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Five ethical businesses we love in 2021 - and why

An ethical revolution is well and truly underway. The last 12 months, in particular, has seen growing numbers of consumers being awakened to the impact that their spending habits can have on the wider world - and choosing to shop differently.

Lost Shapes' clothing is produced in accordance with strict ethical standards (image credit: Anna Brindle)

The #covid crisis not only underscored that we are all connected to, and reliant on, one another, but also that each and every one of us has the power to make choices that directly impact our planet.

In the midst of these unsettling times, consumers have increasingly gravitated towards ethically-minded businesses: the UK's organic market has seen its highest year-on-year growth in 15 years according to the Soil Association, while the latest Ethical Markets Report shows UK Faitrade purchases jumped by almost 15% in 2020.

Sustainable retail is also on the rise, with Gen Z leading this powerful movement for change. This new generation, now entering the workforce, is even more likely than their millennial predecessors to shop ethically - and willing to pay a premium to do the right thing for people and the planet.

Every decision that we make as consumers, big or small, has the power to change the world. Whether it's choosing to shop local, eschew fast fashion in favour of second-hand clothing, reduce the use of single-use plastic or considering alternative, eco-friendly modes of transport, we all can play a role in turning the tide in the battle against climate change, injustice and poverty.

But with so many great, purpose-driven brands out there in the marketplace, where to begin? To help you on your journey, we've rounded up five great #ethical businesses that we love - and why.


Let's begin this list at the bottom.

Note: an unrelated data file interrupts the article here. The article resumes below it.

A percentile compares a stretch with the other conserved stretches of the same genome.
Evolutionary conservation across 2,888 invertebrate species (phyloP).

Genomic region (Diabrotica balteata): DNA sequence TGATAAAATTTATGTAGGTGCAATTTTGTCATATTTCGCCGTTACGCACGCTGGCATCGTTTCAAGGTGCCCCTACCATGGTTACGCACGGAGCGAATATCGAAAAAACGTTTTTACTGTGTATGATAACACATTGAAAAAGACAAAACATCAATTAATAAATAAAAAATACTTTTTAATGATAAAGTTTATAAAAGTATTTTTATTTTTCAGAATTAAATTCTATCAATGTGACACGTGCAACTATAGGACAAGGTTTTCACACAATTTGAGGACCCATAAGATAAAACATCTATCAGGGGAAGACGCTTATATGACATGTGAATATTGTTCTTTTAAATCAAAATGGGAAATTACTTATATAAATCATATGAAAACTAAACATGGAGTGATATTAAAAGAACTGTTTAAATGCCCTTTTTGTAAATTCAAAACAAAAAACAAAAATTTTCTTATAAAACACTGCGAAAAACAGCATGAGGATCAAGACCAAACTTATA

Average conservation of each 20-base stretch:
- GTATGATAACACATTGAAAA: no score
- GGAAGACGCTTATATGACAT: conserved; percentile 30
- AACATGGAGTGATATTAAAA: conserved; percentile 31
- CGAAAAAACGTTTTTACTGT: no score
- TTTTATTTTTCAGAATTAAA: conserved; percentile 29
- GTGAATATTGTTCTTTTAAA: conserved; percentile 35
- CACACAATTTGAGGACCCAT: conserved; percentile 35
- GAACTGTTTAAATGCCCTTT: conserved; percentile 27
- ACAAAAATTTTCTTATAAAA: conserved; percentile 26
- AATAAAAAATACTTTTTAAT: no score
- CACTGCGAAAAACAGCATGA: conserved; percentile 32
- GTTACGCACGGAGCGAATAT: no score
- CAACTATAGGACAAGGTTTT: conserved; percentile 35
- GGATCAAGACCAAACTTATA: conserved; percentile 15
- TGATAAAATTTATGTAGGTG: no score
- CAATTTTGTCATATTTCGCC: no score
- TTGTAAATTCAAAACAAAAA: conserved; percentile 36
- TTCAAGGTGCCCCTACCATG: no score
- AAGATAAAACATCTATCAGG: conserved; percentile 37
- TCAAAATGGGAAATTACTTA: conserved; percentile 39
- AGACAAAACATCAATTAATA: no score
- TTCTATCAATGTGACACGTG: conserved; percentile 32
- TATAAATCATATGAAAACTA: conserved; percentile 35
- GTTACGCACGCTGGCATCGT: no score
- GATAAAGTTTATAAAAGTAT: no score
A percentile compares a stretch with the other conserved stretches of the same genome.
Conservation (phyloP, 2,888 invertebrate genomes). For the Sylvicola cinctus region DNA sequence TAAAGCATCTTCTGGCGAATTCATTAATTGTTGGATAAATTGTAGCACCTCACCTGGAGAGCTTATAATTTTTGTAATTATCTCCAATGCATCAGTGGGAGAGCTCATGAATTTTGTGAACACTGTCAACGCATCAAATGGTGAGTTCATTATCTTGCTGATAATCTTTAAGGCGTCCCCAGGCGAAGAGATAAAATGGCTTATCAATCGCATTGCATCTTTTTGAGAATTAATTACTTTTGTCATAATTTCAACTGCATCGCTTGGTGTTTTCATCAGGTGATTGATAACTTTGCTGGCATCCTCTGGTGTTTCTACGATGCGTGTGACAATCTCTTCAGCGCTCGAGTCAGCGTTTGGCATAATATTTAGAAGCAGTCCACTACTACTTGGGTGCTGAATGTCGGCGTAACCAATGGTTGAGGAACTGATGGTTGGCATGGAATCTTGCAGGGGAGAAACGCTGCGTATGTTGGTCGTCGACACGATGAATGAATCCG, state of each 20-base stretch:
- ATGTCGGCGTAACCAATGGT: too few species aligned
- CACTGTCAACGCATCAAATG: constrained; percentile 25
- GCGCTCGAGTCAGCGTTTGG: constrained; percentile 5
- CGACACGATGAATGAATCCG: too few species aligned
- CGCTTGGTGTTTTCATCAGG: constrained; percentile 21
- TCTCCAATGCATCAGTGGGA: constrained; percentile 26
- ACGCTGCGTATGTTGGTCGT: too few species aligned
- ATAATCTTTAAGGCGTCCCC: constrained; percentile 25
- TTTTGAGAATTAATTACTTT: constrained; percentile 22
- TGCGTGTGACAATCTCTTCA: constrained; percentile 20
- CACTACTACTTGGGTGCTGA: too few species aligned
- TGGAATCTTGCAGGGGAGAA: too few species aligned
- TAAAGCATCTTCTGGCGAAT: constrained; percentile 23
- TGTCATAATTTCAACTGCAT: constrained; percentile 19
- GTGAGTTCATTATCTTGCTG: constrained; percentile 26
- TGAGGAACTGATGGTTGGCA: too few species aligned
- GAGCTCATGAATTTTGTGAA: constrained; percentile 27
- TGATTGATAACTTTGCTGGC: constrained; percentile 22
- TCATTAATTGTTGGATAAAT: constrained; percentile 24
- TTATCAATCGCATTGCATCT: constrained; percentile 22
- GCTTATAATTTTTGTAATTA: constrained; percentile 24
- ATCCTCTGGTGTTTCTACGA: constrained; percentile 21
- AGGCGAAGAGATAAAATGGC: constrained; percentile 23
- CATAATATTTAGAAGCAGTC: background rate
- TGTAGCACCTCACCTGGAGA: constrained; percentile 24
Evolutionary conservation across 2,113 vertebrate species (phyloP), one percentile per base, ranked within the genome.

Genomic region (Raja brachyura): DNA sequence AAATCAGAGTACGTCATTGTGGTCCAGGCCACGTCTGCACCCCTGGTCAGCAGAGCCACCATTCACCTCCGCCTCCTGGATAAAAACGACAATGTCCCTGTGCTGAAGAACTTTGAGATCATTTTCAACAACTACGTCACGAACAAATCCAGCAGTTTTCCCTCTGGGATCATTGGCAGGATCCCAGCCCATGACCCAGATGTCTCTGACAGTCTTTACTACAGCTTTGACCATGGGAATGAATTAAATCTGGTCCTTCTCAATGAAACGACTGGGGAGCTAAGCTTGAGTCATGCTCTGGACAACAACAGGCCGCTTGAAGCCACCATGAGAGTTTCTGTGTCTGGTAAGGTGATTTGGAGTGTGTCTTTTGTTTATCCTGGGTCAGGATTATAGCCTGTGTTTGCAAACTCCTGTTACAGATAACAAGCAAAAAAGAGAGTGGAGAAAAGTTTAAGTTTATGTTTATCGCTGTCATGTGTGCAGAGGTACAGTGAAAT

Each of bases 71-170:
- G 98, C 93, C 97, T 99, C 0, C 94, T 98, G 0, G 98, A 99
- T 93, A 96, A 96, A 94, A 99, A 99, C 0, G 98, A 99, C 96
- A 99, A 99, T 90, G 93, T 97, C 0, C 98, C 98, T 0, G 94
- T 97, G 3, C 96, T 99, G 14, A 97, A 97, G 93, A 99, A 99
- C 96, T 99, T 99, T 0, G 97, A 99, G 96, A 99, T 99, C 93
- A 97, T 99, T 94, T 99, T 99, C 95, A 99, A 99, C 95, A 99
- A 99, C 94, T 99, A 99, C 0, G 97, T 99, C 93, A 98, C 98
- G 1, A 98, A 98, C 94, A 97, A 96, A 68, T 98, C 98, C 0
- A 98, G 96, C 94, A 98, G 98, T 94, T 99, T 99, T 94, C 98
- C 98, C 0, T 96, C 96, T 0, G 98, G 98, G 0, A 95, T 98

Who Gives A Crap (WGAC) is an online retailer of eco-friendly, ethical toilet rolls, kitchen towels and tissues. This company makes a big impact with each and every roll sold.

Why? Because this is not your average toilet paper. Launched in 2012 by three Australians following a successful crowdfunding campaign, the B Corp certified company donates 50% of its profits to help build toilets in some of the world's most underserved areas, believing that "access to a safe, dignified loo is a basic human right."

And perhaps even better than its #purpose is the quality of its products: while a shade pricier than supermarket alternatives (as you would rightly expect from a firm with a pay-it-forward business model), its rolls are devoid of plastic packaging, made from either 100% bamboo, recycled or forest friendly materials - and are highly aesthetically pleasing to boot. What's more, WGAC offers a handy direct-to-consumer subscription service (based on average household useage), so you'll never be caught short again. Because nobody wants that.

Working closely alongside impact partners and NGOs such as WaterAid, the cheeky company - which certainly doesn't shy away from toilet humour - has now donated over £4.5 million to help provide proper sanitation for the 2 billion people in need.

As co-founder and CEO Simon Griffiths explained to The Challenger Project, WGAC's irreverence is absolutely vital to tackle an industry that is both boring and taboo: